Book review | Life 3.0 – Being Human in the Age of Artificial Intelligence by Max Tegmark, Knopf (2017).
If there’s one thing poised to change health care in the near future it’s artificial intelligence (AI). While at a flexion point our understanding of its boundaries and potential remain limited. Among physicians, for example, we can’t seem to get beyond the analog preoccupation of doctors losing their jobs to robots.
MIT’s Max Tegmark has a solution with his new book, Life 3.0 – Being Human in the Age of Artificial Intelligence. I highly recommended independent of whether you’re excited or terrified about a future with machines.
Life 3.0 delivers a comprehensive overview of AI for the general reader. The impact of AI on government, society, global politics and the law are well constructed. He defines the core issues surrounding AI and takes on the myths that dominate public conversation on the subject. While slim in the health care department, Tegmark’s otherwise thoughtfully composed book makes up for it. His introduction will allow you to extrapolate and move on to whatever discipline you happen to work in. Life 3.0 finishes with a brilliant overview of consciousness as it relates to machines and people. (Makes me wish I had paid more attention in philosophy).
A few takeaways for me:
Life 3.0 is about to get real
Our 20th century lens makes it hard to conceive of a machine actually thinking beyond simple calculations. But getting in and around this amazing book and working through the scenarios makes it clear how very real and life altering the future of AI really is. If not for the details, Life 3.0 gives us a clear sense of what is just ahead of us as humans. Quite literally.
Safety is a major preoccupation
What was most eye opening for me was the evolving organization happening around the safety of intelligent machines. The top minds in AI and machine learning have organized to begin a discussion and offer guidance surrounding its safe development and application. Check out the Asilomar AI principles (and check out the endorsements at the bottom of the page). The link in the previous sentence is to Tegmark’s Future of Life Institute, an organization founded to create a discussion around issues such as artificial intelligence and life in the machine age.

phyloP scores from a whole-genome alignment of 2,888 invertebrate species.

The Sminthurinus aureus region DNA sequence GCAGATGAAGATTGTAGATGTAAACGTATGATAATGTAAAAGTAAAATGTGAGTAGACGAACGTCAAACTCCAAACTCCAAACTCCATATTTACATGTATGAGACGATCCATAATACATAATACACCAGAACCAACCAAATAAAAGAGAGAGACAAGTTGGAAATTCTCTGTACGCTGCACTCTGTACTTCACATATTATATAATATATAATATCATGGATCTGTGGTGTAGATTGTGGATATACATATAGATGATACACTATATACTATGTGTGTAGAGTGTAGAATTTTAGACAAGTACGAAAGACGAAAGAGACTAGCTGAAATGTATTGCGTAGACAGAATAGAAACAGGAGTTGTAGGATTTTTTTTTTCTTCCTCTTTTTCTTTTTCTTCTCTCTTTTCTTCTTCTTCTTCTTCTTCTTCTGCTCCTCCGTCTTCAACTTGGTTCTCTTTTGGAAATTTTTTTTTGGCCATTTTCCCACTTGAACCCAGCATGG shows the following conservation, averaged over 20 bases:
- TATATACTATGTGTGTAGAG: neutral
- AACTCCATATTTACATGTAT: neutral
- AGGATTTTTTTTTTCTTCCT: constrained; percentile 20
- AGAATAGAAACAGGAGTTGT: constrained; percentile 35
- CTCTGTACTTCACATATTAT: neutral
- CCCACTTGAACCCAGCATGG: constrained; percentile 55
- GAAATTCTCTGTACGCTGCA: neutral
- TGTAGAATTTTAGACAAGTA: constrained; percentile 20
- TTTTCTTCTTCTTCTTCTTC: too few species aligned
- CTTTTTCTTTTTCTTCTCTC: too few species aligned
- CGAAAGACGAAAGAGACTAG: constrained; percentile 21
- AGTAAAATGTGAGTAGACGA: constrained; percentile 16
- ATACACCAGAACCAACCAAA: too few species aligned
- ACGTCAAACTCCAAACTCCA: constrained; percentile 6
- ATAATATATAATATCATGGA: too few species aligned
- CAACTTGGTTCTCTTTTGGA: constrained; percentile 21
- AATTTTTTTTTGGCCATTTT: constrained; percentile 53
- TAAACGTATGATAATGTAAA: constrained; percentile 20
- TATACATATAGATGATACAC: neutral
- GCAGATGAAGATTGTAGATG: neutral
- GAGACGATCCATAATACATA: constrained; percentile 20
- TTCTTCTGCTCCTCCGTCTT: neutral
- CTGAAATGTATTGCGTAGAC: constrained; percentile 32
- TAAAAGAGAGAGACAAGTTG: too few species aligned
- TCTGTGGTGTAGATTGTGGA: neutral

Elon Musk has referred to AI as “potentially more dangerous than nukes.” And Stephen Hawking has suggested AI “would be the biggest event in human history. Unfortunately, it might also be the last.” So it’s clear that AI safety is a concern for even the most progressive leaders in the field of AI.
..the real risk with artificial general intelligence isn’t malice but competence. A superintelligent AI will be extremely good at accomplishing its goals, and if those goals aren’t aligned with ours, we’re in trouble.”
What will happen vs. what should happen
So this alignment of goals, as described by Tegmark, means we have to know what we want from what we create.
Eric Schmidt in the New Digital Age said,
For all the possibilities that communication technologies represent, their use for good or ill depends solely on people. Forget all the talk about machines taking over. What happens in the future is up to us.
(And all this time I thought we had to take what was created.)
We need to plan for our future with AI. Our goals need to be aligned with that of technology or the technology we create will evolve its own goals.
The evolving place of the human
As interesting as the evolution of machines may be, more interesting is the reshaping of what we do and what it means to be human. In a strange way it is machines that will truly help us to understand what it is to be human.
How will near-term AI progress change what it means to be human? We’ve seen that it’s getting progressively harder to argue that AI completely lacks goals, breadth, intuition, creativity or language—traits that many feel are central to being human. This means that even in the near term, long before any AGI can match us at all tasks, AI might have a dramatic impact on how we view ourselves, on what we can do when complemented by AI and on what we can earn money doing when competing against AI.
Most of my peers have strong opinions on artificial intelligence and most come squarely from a place of misunderstanding. I know, because I’m there. As health professionals charged with creating a future for ourselves and our patients we have a responsibility to understand how we can and should work with AI.
Tegmark’s Life 3.0 is a great starting point.
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